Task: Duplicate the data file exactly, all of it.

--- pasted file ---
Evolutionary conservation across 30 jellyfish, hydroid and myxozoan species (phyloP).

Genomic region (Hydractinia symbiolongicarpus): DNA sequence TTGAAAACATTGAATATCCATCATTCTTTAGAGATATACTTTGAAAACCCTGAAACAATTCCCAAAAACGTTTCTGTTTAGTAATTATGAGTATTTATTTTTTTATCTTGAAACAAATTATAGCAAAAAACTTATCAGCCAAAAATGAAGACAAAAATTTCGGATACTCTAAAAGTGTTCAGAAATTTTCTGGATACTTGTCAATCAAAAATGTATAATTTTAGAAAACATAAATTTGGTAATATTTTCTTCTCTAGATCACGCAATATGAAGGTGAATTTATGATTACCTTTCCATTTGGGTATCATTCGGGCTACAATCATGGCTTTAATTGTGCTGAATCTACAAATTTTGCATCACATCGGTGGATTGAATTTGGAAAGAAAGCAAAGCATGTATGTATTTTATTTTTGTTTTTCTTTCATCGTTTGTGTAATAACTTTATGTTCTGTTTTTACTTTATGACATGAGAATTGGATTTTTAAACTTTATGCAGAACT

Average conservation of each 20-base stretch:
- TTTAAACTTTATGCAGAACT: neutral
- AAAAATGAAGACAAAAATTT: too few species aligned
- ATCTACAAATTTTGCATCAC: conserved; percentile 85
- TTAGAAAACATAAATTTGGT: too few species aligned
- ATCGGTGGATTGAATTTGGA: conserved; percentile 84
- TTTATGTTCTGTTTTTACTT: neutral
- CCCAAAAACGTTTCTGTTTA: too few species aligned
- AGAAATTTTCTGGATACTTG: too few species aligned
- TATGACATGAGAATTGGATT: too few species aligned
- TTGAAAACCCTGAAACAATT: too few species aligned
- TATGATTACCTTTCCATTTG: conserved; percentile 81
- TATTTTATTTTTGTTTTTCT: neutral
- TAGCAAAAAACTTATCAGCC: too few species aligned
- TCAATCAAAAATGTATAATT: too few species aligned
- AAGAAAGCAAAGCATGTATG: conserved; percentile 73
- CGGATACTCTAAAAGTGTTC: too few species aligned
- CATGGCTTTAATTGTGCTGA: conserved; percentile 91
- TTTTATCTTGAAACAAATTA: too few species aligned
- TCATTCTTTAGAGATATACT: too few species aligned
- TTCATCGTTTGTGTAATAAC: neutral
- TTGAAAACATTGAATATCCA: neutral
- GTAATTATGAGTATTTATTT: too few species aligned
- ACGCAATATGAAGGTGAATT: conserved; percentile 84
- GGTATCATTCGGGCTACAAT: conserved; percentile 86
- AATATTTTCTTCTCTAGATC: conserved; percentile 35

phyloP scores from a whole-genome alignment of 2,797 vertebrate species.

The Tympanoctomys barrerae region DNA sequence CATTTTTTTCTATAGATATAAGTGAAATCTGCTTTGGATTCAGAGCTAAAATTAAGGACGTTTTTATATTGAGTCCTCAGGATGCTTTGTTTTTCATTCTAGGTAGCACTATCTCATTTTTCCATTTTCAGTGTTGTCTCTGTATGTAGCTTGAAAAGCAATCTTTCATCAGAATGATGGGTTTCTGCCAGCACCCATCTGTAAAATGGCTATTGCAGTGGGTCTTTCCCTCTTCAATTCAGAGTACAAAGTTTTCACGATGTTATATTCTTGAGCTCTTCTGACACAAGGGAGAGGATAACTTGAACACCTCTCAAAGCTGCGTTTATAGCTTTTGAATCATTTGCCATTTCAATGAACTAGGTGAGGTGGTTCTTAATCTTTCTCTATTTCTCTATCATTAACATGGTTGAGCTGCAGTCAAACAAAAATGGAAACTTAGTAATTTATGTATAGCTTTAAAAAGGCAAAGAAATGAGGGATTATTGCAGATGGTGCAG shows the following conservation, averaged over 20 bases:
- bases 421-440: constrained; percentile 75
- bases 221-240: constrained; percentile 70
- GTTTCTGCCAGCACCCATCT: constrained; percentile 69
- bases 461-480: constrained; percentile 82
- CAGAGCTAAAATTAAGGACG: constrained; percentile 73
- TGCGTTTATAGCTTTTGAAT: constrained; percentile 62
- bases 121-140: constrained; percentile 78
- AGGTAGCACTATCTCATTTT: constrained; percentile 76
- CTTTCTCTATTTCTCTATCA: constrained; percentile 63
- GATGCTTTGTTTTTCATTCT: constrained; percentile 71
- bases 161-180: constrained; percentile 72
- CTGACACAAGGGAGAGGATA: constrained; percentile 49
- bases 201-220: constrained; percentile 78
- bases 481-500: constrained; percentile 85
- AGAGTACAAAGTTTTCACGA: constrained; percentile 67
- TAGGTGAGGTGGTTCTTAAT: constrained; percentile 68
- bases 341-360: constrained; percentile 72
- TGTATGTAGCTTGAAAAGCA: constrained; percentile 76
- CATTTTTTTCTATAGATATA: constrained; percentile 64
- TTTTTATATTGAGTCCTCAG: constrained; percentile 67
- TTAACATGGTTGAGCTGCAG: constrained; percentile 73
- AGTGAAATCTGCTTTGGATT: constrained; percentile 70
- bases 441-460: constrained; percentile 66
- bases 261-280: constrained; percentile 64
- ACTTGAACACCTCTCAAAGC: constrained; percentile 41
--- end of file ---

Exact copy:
Evolutionary conservation across 30 jellyfish, hydroid and myxozoan species (phyloP).

Genomic region (Hydractinia symbiolongicarpus): DNA sequence TTGAAAACATTGAATATCCATCATTCTTTAGAGATATACTTTGAAAACCCTGAAACAATTCCCAAAAACGTTTCTGTTTAGTAATTATGAGTATTTATTTTTTTATCTTGAAACAAATTATAGCAAAAAACTTATCAGCCAAAAATGAAGACAAAAATTTCGGATACTCTAAAAGTGTTCAGAAATTTTCTGGATACTTGTCAATCAAAAATGTATAATTTTAGAAAACATAAATTTGGTAATATTTTCTTCTCTAGATCACGCAATATGAAGGTGAATTTATGATTACCTTTCCATTTGGGTATCATTCGGGCTACAATCATGGCTTTAATTGTGCTGAATCTACAAATTTTGCATCACATCGGTGGATTGAATTTGGAAAGAAAGCAAAGCATGTATGTATTTTATTTTTGTTTTTCTTTCATCGTTTGTGTAATAACTTTATGTTCTGTTTTTACTTTATGACATGAGAATTGGATTTTTAAACTTTATGCAGAACT

Average conservation of each 20-base stretch:
- TTTAAACTTTATGCAGAACT: neutral
- AAAAATGAAGACAAAAATTT: too few species aligned
- ATCTACAAATTTTGCATCAC: conserved; percentile 85
- TTAGAAAACATAAATTTGGT: too few species aligned
- ATCGGTGGATTGAATTTGGA: conserved; percentile 84
- TTTATGTTCTGTTTTTACTT: neutral
- CCCAAAAACGTTTCTGTTTA: too few species aligned
- AGAAATTTTCTGGATACTTG: too few species aligned
- TATGACATGAGAATTGGATT: too few species aligned
- TTGAAAACCCTGAAACAATT: too few species aligned
- TATGATTACCTTTCCATTTG: conserved; percentile 81
- TATTTTATTTTTGTTTTTCT: neutral
- TAGCAAAAAACTTATCAGCC: too few species aligned
- TCAATCAAAAATGTATAATT: too few species aligned
- AAGAAAGCAAAGCATGTATG: conserved; percentile 73
- CGGATACTCTAAAAGTGTTC: too few species aligned
- CATGGCTTTAATTGTGCTGA: conserved; percentile 91
- TTTTATCTTGAAACAAATTA: too few species aligned
- TCATTCTTTAGAGATATACT: too few species aligned
- TTCATCGTTTGTGTAATAAC: neutral
- TTGAAAACATTGAATATCCA: neutral
- GTAATTATGAGTATTTATTT: too few species aligned
- ACGCAATATGAAGGTGAATT: conserved; percentile 84
- GGTATCATTCGGGCTACAAT: conserved; percentile 86
- AATATTTTCTTCTCTAGATC: conserved; percentile 35

phyloP scores from a whole-genome alignment of 2,797 vertebrate species.

The Tympanoctomys barrerae region DNA sequence CATTTTTTTCTATAGATATAAGTGAAATCTGCTTTGGATTCAGAGCTAAAATTAAGGACGTTTTTATATTGAGTCCTCAGGATGCTTTGTTTTTCATTCTAGGTAGCACTATCTCATTTTTCCATTTTCAGTGTTGTCTCTGTATGTAGCTTGAAAAGCAATCTTTCATCAGAATGATGGGTTTCTGCCAGCACCCATCTGTAAAATGGCTATTGCAGTGGGTCTTTCCCTCTTCAATTCAGAGTACAAAGTTTTCACGATGTTATATTCTTGAGCTCTTCTGACACAAGGGAGAGGATAACTTGAACACCTCTCAAAGCTGCGTTTATAGCTTTTGAATCATTTGCCATTTCAATGAACTAGGTGAGGTGGTTCTTAATCTTTCTCTATTTCTCTATCATTAACATGGTTGAGCTGCAGTCAAACAAAAATGGAAACTTAGTAATTTATGTATAGCTTTAAAAAGGCAAAGAAATGAGGGATTATTGCAGATGGTGCAG shows the following conservation, averaged over 20 bases:
- bases 421-440: constrained; percentile 75
- bases 221-240: constrained; percentile 70
- GTTTCTGCCAGCACCCATCT: constrained; percentile 69
- bases 461-480: constrained; percentile 82
- CAGAGCTAAAATTAAGGACG: constrained; percentile 73
- TGCGTTTATAGCTTTTGAAT: constrained; percentile 62
- bases 121-140: constrained; percentile 78
- AGGTAGCACTATCTCATTTT: constrained; percentile 76
- CTTTCTCTATTTCTCTATCA: constrained; percentile 63
- GATGCTTTGTTTTTCATTCT: constrained; percentile 71
- bases 161-180: constrained; percentile 72
- CTGACACAAGGGAGAGGATA: constrained; percentile 49
- bases 201-220: constrained; percentile 78
- bases 481-500: constrained; percentile 85
- AGAGTACAAAGTTTTCACGA: constrained; percentile 67
- TAGGTGAGGTGGTTCTTAAT: constrained; percentile 68
- bases 341-360: constrained; percentile 72
- TGTATGTAGCTTGAAAAGCA: constrained; percentile 76
- CATTTTTTTCTATAGATATA: constrained; percentile 64
- TTTTTATATTGAGTCCTCAG: constrained; percentile 67
- TTAACATGGTTGAGCTGCAG: constrained; percentile 73
- AGTGAAATCTGCTTTGGATT: constrained; percentile 70
- bases 441-460: constrained; percentile 66
- bases 261-280: constrained; percentile 64
- ACTTGAACACCTCTCAAAGC: constrained; percentile 41